Bazin said one of his first goals was to change the mindset in the program. He said the team had to believe it could win and expect to win. No one could have imagined, not even Bazin himself, that the change would come so quickly. "You come in and try to establish and build a culture of accountability. It's exciting for the guys because some of the older guys have gone through some tough times."

In Bazin's first season back at his alma mater the River Hawks improved their win total by 19, ratcheting up a total of 24 wins en route to a second place finish in Hockey East and a berth in the NCAA Tournament. UML defeated Miami in overtime in the first round before bowing out to Union in the regional finals. Senior captain Riley Wetmore knows better than most how great an improvement it was. "Ever since Coach [Bazin] came in, we've had a winning program. My sophomore year we only won five games and then this. It's great for the program," he said after the game Saturday.

Slow Start

This season got off to a tough start. The team might not have had the urgency it needed in the first few months, but a tough early season schedule contributed to a rocky beginning. Wetmore said some of the first half disappointment was just about letting the underclassmen adjust to college hockey. "We had to get the younger guys acclimated to the system and get together as a team. We played as a team tonight and when we do, we play well." Junior Josh Holmstrom added, "We got off to a tough start. We were struggling to score goals, gripping it a little tight, but coach told us to keep working and we got on to a roll around Christmas."

Back-to-back shutouts right before the semester break seemed to get the ship sailing in the right direction. The team had undefeated streaks of eleven, then seven games in the second half. Once the offense got on track, there was tremendous balance. Multiple lines are extremely dangerous every time they touch the ice. The defense executes Bazin's game plan to perfection, bottling up the opposition in the neutral zone. Freshman goaltender and Winnipeg Jets draft pick Connor Hellebuyck has been a big part of the second half surge. If it weren't for his rookie counterpart at Providence, Jon Gillies, he'd be the run-away choice for goaltender of the year.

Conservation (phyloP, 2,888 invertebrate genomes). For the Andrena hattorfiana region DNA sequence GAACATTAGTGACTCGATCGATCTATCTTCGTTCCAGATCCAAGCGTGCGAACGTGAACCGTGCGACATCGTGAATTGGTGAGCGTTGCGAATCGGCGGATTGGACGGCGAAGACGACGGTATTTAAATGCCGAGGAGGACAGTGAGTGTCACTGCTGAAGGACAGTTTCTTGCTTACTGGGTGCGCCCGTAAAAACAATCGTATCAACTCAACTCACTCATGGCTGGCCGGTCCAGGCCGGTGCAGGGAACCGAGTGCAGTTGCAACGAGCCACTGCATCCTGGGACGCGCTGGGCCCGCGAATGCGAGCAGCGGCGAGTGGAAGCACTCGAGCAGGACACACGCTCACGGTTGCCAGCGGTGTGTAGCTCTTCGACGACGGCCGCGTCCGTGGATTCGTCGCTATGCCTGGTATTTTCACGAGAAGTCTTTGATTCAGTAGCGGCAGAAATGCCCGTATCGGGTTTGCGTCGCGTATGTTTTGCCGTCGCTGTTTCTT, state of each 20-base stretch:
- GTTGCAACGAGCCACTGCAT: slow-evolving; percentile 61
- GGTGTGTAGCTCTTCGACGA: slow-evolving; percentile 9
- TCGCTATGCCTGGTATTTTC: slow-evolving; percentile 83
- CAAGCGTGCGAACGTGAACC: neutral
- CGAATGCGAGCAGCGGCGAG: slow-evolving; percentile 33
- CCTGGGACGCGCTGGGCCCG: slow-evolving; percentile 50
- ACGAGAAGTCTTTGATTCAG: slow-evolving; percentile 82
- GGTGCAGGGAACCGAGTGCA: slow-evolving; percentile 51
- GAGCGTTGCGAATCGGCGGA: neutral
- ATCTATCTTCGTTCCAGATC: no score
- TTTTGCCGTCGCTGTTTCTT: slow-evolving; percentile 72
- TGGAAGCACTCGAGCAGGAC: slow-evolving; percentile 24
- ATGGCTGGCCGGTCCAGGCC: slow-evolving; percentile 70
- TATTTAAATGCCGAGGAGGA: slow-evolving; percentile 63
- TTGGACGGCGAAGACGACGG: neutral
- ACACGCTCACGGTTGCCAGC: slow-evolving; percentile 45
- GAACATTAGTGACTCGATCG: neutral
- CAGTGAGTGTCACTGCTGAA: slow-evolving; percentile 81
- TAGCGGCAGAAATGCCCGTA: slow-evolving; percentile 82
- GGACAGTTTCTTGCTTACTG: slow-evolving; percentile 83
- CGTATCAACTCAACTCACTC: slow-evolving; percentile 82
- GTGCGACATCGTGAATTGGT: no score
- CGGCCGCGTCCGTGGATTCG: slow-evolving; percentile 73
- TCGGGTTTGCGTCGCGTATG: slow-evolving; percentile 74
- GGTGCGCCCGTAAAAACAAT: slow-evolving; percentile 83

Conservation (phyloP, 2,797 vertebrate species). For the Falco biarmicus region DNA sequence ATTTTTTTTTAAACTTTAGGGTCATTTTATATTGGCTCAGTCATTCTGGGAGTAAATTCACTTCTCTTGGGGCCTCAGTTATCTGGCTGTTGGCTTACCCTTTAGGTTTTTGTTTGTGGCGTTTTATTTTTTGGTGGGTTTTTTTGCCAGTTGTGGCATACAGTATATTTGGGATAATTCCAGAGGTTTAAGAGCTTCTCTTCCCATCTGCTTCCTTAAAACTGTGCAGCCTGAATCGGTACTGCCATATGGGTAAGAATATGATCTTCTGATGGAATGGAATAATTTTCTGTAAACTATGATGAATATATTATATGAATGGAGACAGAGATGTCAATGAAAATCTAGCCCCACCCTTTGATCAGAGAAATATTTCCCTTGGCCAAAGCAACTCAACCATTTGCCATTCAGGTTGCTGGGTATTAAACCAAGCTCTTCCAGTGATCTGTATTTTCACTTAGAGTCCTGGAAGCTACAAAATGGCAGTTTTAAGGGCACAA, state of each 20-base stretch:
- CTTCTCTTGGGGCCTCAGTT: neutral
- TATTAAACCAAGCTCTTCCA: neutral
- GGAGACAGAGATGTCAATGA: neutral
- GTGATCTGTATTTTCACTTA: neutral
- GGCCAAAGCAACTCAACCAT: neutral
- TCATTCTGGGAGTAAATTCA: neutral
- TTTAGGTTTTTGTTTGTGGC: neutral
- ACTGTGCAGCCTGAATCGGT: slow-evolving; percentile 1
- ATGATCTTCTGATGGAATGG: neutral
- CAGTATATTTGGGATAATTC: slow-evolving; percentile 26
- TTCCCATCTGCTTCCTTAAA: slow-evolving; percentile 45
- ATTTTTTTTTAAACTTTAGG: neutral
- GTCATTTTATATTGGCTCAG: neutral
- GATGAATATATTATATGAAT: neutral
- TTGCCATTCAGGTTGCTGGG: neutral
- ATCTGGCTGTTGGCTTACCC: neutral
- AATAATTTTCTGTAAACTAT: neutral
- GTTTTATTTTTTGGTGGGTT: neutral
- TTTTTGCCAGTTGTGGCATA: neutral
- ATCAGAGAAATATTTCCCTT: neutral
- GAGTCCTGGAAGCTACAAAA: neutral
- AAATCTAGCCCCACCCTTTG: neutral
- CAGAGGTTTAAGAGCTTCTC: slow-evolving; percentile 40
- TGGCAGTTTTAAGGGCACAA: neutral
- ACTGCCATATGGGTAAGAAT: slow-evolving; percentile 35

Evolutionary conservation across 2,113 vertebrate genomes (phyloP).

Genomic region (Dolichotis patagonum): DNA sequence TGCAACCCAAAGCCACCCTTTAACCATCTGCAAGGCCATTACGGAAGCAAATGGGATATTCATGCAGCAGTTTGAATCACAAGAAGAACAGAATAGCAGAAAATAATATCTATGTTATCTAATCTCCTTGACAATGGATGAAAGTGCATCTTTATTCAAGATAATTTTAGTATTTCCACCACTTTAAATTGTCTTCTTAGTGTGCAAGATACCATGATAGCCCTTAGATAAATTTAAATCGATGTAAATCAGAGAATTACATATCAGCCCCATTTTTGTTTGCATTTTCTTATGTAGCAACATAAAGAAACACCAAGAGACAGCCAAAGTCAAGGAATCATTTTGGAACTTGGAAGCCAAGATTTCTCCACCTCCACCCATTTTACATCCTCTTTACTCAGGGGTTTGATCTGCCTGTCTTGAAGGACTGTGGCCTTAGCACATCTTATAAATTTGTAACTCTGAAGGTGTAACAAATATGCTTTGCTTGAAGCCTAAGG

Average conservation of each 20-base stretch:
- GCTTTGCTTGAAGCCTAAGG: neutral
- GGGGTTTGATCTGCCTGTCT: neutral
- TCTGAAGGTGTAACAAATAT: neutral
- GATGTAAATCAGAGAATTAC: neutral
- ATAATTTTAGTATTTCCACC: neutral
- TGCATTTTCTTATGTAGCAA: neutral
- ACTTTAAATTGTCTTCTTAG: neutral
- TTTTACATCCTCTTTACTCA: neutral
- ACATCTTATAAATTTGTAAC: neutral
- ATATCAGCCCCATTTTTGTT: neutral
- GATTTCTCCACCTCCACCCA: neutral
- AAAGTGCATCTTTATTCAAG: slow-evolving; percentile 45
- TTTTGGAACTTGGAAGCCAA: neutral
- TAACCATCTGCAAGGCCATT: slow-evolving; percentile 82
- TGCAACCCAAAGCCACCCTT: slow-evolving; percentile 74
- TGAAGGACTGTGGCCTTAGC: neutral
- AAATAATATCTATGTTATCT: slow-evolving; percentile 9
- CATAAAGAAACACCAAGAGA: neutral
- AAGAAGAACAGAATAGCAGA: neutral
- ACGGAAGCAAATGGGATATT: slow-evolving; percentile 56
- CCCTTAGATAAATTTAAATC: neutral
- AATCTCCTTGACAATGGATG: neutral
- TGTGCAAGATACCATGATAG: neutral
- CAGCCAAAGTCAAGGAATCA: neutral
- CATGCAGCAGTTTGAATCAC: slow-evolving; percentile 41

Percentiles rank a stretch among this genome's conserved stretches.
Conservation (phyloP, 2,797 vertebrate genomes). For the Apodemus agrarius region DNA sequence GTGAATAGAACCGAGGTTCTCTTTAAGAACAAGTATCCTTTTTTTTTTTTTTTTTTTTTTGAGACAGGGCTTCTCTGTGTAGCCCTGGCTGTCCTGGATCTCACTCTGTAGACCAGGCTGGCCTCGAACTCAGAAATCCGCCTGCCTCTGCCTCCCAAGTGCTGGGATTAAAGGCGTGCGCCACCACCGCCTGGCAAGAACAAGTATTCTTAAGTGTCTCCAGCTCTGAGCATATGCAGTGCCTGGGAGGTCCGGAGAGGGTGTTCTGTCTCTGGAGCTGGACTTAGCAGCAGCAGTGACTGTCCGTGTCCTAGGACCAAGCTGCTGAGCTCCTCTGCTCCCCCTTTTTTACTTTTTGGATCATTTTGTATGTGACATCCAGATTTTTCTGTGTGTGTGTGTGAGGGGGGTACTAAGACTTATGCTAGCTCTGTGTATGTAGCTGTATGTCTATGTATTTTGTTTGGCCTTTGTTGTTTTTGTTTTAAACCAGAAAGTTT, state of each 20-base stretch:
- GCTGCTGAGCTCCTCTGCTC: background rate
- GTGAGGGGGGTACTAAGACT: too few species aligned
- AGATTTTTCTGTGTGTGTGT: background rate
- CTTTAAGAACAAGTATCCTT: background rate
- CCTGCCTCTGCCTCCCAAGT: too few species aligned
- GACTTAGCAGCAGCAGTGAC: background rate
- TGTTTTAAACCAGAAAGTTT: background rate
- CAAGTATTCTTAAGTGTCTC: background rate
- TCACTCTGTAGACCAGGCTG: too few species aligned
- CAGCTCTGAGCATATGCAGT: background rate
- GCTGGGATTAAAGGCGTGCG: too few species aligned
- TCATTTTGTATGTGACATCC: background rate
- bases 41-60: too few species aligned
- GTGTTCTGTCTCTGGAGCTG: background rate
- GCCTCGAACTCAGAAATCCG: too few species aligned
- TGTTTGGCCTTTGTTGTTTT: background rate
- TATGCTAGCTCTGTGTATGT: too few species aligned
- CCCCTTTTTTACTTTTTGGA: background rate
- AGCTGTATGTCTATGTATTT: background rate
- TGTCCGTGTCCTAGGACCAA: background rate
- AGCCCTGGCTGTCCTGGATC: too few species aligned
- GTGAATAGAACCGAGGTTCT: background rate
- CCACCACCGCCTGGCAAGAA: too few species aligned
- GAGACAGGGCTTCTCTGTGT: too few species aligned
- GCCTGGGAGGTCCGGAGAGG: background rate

The River Hawks drew eighth seeded Maine in the first round, a team responsible for two of the ten UML losses on the season. The two teams split a weekend series back in November at Tsongas Arena. Then, Maine took the rubber match in Orono in February. The team will look to use last year's disappointment in the Hockey East Quarterfinals to come out playing with a sense of purpose.

This is a Lowell team playing with confidence that can make a deep run in the postseason. The River Hawks making the NCAA Tournament for the second year in a row, the first time in school history, seems a mere formality. There should be plenty of other firsts for the hockey program the remainder of this season and into the future.

A scary thought for Bazin's counterparts around the league: this team only has two seniors who have dressed regularly.

Jeff Cox covers college hockey for SBNation. Follow him on twitter @JeffCoxSBNation.